Advanced search

DD accused partner - not knowing how to handle it

(87 Posts)
freerangechick99 Thu 21-May-15 19:58:09

DD accused my partner of hurting her. Ex h deducted partner caused the bruises. I was in the room at the time and can confirm that DP stopped DD helping herself to extra food by holding her arms in a non forceful way. DD was angry because I had told her off just before and told her to go to her bedroom. After interrogating DD police concluded that DP had used restraint and there is no case of DD being hurt.
ExH has escalated this, threatened a law suit to stop me having contact with DCs. I have warned DP that ExH is manipulative and to be extra vigilant with the DCs has he would use any incident and escalate it, to make DP or me look like a bad person. He clearly escalated and twisted what DD said.
I was in the room and saw everything. I know that DP would not hurt a fly. Unfortunately I know that whoever the partner would be ExH would make issues and try to break us up or stop us moving in together. I left a controlling relationship but he is sadly still controlling me and now my dd.

I am angry against DD for raising to the game. I know she is feeling jealous of DP despite me trying to reassure her that she is very special to me. She is not happy about me having a new partner.
I want to avoid to say something like, 'I know you were lying' or I saw that DP did not hurt you'.
I am feeling sad and angry. I love DP so much and my DD too. I do not want to have to choose between them.
I have told DP to stay away.
I want DD to trust in the police and social services in case someone would do something to her.
How can I breach the subject with DD?

MrsCampbellBlack Thu 21-May-15 20:04:51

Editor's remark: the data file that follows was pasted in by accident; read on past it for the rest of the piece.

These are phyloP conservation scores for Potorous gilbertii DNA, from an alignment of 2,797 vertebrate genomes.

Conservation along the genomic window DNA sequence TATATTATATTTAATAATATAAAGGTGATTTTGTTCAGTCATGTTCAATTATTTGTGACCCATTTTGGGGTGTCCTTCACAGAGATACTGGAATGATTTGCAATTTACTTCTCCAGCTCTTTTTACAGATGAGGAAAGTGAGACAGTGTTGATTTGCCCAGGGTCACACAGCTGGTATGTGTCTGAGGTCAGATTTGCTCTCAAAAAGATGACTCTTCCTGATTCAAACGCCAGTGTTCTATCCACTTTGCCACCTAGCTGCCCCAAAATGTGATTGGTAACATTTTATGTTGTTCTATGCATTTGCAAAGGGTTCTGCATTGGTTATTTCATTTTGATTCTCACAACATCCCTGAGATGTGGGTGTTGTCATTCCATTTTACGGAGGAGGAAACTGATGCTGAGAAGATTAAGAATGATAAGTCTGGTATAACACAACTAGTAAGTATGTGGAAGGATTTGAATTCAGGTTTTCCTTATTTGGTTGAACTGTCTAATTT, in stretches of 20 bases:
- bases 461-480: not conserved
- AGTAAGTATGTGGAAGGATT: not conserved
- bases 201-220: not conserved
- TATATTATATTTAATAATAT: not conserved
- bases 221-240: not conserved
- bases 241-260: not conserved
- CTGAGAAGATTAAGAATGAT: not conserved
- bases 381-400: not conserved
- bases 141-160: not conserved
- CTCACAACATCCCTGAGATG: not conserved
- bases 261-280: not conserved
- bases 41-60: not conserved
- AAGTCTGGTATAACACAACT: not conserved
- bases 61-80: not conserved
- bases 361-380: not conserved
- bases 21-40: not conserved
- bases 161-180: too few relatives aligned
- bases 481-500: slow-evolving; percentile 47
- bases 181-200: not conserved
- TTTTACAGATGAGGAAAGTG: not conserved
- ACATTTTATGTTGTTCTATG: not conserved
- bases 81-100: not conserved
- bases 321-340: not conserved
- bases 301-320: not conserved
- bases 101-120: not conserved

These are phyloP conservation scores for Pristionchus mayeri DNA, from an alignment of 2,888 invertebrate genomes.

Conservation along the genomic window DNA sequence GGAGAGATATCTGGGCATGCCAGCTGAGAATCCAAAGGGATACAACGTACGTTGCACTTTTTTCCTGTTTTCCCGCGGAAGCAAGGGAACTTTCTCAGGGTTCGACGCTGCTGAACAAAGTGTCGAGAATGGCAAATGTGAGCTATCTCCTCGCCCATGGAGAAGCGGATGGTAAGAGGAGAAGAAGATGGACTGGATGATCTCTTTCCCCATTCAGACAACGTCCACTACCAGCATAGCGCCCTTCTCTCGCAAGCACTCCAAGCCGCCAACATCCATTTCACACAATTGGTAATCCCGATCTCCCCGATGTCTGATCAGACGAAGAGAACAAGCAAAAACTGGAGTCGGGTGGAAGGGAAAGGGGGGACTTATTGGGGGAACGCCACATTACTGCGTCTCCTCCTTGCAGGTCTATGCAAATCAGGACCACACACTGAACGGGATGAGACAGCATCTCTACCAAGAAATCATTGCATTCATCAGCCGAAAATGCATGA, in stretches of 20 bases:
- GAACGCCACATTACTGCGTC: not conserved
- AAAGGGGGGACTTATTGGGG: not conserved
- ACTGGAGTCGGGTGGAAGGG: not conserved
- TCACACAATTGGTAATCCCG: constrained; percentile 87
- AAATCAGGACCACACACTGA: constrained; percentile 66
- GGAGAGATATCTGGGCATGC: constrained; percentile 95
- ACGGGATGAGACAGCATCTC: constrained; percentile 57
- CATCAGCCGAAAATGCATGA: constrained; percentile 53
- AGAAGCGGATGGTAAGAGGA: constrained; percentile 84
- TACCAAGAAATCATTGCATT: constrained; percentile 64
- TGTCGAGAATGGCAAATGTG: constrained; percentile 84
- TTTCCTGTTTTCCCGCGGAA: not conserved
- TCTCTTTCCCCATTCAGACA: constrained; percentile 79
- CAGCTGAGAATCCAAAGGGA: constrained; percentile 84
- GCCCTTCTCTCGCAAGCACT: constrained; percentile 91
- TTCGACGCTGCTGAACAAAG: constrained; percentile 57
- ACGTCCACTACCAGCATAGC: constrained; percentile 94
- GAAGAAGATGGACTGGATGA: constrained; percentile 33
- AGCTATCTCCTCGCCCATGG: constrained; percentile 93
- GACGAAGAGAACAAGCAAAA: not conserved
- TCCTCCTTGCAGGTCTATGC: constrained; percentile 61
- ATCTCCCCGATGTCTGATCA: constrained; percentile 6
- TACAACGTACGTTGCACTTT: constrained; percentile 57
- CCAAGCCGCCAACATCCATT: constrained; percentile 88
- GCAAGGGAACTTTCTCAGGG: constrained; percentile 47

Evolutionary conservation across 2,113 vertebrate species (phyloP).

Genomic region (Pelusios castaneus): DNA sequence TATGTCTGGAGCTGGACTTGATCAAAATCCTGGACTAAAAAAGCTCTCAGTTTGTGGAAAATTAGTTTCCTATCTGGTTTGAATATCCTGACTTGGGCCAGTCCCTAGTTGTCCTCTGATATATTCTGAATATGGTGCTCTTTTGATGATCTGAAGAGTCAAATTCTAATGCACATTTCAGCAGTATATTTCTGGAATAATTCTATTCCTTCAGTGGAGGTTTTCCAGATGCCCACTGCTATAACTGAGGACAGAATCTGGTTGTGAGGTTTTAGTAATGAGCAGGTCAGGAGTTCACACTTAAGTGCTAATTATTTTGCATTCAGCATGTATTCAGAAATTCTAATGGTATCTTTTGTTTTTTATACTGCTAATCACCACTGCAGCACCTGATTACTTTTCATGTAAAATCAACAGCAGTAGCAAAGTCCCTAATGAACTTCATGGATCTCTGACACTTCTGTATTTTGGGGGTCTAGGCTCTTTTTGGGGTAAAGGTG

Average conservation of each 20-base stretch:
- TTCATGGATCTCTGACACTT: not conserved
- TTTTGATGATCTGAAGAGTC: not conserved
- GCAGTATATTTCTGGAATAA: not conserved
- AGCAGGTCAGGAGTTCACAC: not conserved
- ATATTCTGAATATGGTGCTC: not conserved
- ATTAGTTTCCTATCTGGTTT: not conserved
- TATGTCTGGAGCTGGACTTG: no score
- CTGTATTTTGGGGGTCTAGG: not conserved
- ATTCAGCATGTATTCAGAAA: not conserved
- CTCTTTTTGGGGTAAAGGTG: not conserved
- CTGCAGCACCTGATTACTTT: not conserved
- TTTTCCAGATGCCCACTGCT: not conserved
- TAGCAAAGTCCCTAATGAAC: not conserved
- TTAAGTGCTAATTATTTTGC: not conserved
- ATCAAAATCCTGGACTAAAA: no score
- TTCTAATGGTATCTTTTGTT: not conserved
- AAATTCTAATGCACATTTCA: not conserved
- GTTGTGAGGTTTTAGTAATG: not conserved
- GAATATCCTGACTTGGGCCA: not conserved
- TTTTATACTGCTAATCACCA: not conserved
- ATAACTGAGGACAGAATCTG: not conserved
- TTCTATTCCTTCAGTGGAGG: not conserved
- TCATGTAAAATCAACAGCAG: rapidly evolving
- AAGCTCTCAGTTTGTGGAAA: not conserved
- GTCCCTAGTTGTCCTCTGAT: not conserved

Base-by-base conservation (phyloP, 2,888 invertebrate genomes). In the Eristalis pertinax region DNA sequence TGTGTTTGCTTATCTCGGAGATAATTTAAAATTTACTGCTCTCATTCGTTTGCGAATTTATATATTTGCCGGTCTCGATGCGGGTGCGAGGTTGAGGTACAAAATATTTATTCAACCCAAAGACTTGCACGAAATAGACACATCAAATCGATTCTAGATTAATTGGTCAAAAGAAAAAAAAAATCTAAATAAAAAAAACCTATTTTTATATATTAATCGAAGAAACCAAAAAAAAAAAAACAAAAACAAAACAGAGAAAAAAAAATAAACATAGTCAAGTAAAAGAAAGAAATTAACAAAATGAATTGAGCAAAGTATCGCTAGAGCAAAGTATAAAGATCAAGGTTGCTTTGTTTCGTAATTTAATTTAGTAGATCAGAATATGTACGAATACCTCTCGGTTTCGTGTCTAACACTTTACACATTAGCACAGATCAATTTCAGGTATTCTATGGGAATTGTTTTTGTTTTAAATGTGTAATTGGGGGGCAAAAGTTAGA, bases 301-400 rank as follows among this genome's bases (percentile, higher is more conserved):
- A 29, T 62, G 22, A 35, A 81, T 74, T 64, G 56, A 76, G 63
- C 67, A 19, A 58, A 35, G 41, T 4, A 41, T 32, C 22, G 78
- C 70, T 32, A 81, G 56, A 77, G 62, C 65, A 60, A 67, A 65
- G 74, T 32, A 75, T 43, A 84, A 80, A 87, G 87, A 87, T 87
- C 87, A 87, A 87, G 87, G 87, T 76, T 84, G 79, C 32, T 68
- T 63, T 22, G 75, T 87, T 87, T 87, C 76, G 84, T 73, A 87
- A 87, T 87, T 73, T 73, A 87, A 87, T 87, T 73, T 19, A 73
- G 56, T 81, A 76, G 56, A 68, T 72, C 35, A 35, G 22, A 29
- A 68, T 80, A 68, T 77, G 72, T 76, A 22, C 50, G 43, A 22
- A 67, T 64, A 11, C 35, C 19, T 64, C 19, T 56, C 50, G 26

Sounds very stressful.

How old is your DD and what's the issue with her helping herself to extra food?

Greaterthanthesumoftheparts Thu 21-May-15 20:05:13

Ugh, I know from a slightly different point of view this is and it's awful. If I read it right your ex has threatened a lawsuit but the police aren't taking it further at this point (correct me if I'm wrong).

First thing is not to be angry with your daughter, she is being manipulated and needs help (maybe a psychogist, who can help her to express the truth). Also some family therapy to help her accept your partner and your ex to accept your patent maybe. Will think some more on this, we are addressing a similarly aseful situation, trying to stay rational and do the right thing is really hard!

reddaisy Thu 21-May-15 20:11:17

Why did your DP feel the need to physically prevent her from helping herself to food? How old is she? I wouldn't want someone treating my DD like that either so I can see how your ex has responded the way he has. I am a stepmother by the way so I am not stepparent bashing.

Ratbagcatbag Thu 21-May-15 20:17:12

I have to say I'm step parent and have been in my dss life for 14 years, I can count on one hand the times I've laid a hand on him (not hitting at all by the way) and most of this was when he was being an horrific 15 year old and towering over me trying to bully me, which resulted in a prod in the ribs with a finger to back him up.

Why on earth does a man who doesn't live with you feel he can restrain your dd for something as simple as getting at food?

How old is dd? And for the record my dh is the most laid back guy in the world but if my dss stepdad did this he'd be asking serious questions too.

I'm definitely not step parent bashing, like I say I am one, but this seems to much this early on.

freerangechick99 Thu 21-May-15 20:17:48

MrsCampbisbellBlack DD was told to go to her bedroom due to misbehaving and instead proceeded to raid the cupboard straight after tea. DCs had been so naughty all evening me and DP had had enough by then. DD is 10.
Greaterthan you are getting this right. ExH who has most of the contact with DD things counselling is a waste of time and rejected proposal of social worker to refer her. I am on benefits so cannot afford any.

reddaisy Thu 21-May-15 20:25:49

Sounds like he massively overreacted to me and you should be taking the lead on discipline issues anyway so he would not need to get to the point where he has 'had enough'.

elliebellys Thu 21-May-15 20:44:26

Sorry,but i can understend your exs reaction,i would be exactly the same if someone had restrained my child.

DinkyDye Thu 21-May-15 20:49:19

From reading just your posts l agree that your dp shouldn't be restraining your dd. How long has he been on the scene? If you know your dd is feeling insecure are you working hard enough to resolve this?